As Puerto Ricans’ numbers grow in Florida, Hurricane Maria becomes pivotal campaign issue

"We're a highly motivated vote, because Trump and the Republican Congress failed Puerto Rico."

Rep. Darren Soto, D-Fla., attends a news conference in the CVC with House democrats to call for immediate assistance for victims of Hurricane Maria in Puerto Rico and the Virgin Islands on September 28, 2017. (Photo By Tom Williams/CQ Roll Call)
Rep. Darren Soto, D-Fla., attends a news conference in the CVC with House democrats to call for immediate assistance for victims of Hurricane Maria in Puerto Rico and the Virgin Islands on September 28, 2017. (Photo By Tom Williams/CQ Roll Call)

Puerto Ricans hit by Hurricane Maria often complained that they were not treated by the Trump administration like full-fledged U.S. citizens. Now thousands have relocated to Florida after fleeing the devastating storm and are preparing to flex their political clout at the ballot box this November.

Puerto Ricans who leave the island are eligible to vote as soon as they establish residency on the U.S. mainland, making them an immediate potential political force in the midterms.

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The hurricane in Puerto Rico nine months ago has become a major campaign issue across Florida, home to a large Puerto Rican diaspora community that has grown substantially since the category four storm ravaged the island last September, which sustained $100 billion in damage.

For many new arrivals — and for their family members already established in the United States — the  federal government’s handling of the hurricane recovery back in Puerto Rico will determine which party they register for, and how they vote in November.

“We’re a highly motivated vote, because Trump and the Republican Congress failed the island,” U.S. Representative Darren Soto (D-FL) told ThinkProgress in an interview at his office on Capitol Hill.

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“It used to be difficult to explain the difference between Democrats and Republicans with new arrivals from the island. Now we simply ask, ‘Do you support or oppose Donald Trump?’” he said.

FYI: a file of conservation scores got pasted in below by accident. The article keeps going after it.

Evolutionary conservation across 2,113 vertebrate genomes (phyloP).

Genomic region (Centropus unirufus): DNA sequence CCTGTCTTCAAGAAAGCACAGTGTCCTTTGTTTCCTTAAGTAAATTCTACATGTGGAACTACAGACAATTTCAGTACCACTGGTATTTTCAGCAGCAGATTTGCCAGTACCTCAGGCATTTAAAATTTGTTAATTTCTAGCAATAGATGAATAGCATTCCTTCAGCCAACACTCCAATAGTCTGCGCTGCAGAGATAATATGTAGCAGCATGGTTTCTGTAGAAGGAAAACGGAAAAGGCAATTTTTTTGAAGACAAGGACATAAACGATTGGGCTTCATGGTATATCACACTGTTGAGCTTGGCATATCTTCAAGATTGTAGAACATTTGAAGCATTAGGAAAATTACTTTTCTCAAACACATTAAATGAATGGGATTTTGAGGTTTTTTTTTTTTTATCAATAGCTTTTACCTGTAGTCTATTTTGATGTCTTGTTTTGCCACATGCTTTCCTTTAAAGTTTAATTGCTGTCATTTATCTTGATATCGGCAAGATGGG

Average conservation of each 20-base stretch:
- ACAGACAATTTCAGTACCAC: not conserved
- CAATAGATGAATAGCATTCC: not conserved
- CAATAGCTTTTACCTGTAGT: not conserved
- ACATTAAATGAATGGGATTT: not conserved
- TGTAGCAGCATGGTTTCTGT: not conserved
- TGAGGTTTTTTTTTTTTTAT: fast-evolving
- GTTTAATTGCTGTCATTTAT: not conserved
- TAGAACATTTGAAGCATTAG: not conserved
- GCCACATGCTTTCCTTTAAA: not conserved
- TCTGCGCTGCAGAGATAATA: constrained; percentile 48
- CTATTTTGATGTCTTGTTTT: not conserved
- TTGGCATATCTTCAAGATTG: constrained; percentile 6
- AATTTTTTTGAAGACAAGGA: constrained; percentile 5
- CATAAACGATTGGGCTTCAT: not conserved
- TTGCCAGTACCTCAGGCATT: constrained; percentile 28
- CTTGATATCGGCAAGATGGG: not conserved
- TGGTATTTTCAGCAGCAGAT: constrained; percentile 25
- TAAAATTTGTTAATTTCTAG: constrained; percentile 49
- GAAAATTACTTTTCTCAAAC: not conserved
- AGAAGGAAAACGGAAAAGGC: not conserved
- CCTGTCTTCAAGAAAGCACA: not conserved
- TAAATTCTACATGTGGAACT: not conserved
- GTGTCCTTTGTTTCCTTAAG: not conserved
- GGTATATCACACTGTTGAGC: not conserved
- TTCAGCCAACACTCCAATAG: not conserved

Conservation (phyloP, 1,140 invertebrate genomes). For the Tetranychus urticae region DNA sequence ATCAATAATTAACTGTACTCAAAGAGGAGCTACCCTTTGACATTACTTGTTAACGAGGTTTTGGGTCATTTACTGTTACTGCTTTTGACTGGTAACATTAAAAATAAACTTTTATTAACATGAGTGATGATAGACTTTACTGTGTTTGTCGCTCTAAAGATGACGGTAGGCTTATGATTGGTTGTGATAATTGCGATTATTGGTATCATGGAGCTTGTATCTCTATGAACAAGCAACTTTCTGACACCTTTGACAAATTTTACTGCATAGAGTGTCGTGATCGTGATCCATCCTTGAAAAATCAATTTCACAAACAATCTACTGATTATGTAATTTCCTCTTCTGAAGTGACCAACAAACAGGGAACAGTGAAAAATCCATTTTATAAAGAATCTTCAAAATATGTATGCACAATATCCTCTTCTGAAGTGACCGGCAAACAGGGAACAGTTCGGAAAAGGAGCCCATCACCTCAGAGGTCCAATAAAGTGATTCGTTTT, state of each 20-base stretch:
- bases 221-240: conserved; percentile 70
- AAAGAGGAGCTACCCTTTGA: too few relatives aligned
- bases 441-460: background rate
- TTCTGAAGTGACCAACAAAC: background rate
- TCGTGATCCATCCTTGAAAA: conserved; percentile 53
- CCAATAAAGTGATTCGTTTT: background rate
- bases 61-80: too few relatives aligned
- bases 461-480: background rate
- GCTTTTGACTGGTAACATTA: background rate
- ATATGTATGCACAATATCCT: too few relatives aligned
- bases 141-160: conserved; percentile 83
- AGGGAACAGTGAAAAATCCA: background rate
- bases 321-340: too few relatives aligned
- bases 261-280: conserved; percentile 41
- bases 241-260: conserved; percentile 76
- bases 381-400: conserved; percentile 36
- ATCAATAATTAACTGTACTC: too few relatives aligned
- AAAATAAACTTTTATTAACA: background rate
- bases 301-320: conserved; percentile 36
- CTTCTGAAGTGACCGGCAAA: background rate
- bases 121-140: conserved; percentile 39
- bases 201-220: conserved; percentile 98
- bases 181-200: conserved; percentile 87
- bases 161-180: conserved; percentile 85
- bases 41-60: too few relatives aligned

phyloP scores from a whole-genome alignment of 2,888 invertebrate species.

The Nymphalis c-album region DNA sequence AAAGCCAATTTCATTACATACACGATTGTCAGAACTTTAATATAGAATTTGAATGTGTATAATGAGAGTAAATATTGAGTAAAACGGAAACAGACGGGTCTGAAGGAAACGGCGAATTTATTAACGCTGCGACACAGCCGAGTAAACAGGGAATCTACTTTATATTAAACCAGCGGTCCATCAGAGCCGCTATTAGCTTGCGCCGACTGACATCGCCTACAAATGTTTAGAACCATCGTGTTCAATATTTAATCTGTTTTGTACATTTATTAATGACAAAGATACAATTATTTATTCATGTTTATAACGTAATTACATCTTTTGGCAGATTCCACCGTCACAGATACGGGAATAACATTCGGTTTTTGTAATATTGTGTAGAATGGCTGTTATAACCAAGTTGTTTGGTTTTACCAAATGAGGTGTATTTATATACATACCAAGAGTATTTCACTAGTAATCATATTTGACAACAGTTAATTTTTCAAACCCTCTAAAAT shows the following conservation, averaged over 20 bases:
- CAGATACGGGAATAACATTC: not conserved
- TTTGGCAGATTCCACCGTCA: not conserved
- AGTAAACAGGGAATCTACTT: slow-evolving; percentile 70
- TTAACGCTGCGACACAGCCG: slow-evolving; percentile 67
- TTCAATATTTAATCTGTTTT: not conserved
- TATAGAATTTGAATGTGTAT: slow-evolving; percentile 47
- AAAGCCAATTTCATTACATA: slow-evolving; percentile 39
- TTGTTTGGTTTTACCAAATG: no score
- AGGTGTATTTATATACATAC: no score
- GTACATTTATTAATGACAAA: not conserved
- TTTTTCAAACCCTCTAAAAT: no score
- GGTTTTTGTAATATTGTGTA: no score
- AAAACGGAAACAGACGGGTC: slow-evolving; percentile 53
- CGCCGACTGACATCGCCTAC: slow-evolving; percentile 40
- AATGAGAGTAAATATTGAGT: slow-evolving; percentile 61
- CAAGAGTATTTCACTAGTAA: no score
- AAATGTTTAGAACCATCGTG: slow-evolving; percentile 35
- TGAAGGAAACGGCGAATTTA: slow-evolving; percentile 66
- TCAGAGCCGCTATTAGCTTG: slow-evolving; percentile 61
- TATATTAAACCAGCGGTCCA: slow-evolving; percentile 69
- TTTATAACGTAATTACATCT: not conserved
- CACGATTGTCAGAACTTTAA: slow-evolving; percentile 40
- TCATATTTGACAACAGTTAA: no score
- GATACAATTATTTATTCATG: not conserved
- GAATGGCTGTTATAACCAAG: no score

“You can imagine how many people say they oppose. ‘So you’re a Democrat.’  And it makes the decision much more crystallized now.”

Soto, who represents the Orlando area, the epicenter of Florida’s Puerto Rican community, told ThinkProgress there are more island-born Puerto Ricans in his district than in any other state.

Last September’s storm is a big political issue even beyond the state’s boundaries. The two major party candidates for Florida’s Senate seat, Democrat Bill Nelson and his Republican challenger Rick Scott, the state’s governor, have traveled several times to campaign events in Puerto Rico, in hopes of securing support from Puerto Rican voters in their state.

In April, Puerto Rico’s Governor Ricardo Rossello announced the launch of a new political organization to influence the November 2018 midterms, with the express aim of rallying the Puerto Rican vote in Florida. And the Democratic National Committee announced last week that it was giving Florida Democrats $100,000 to broaden outreach efforts in the Puerto Rican community.

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Among the most bitter memories for many new arrivals is the image of President Trump tossing paper towels to Puerto Ricans who had hoped for greater compassion and more substantive relief from the federal government.

US President Donald Trump throws a paper towel roll as he visits the Cavalry Chapel in Guaynabo, Puerto Rico on October 3, 2017.
CREDIT: MANDEL NGAN
US President Donald Trump throws a paper towel roll as he visits the Cavalry Chapel in Guaynabo, Puerto Rico on October 3, 2017. CREDIT: MANDEL NGAN

Trump gave his administration’s relief efforts a score of a perfect 10, but Soto says the relief effort was sorely lacking. “There was $90 billion in damage and only $15 billion of it was funded,” Soto said.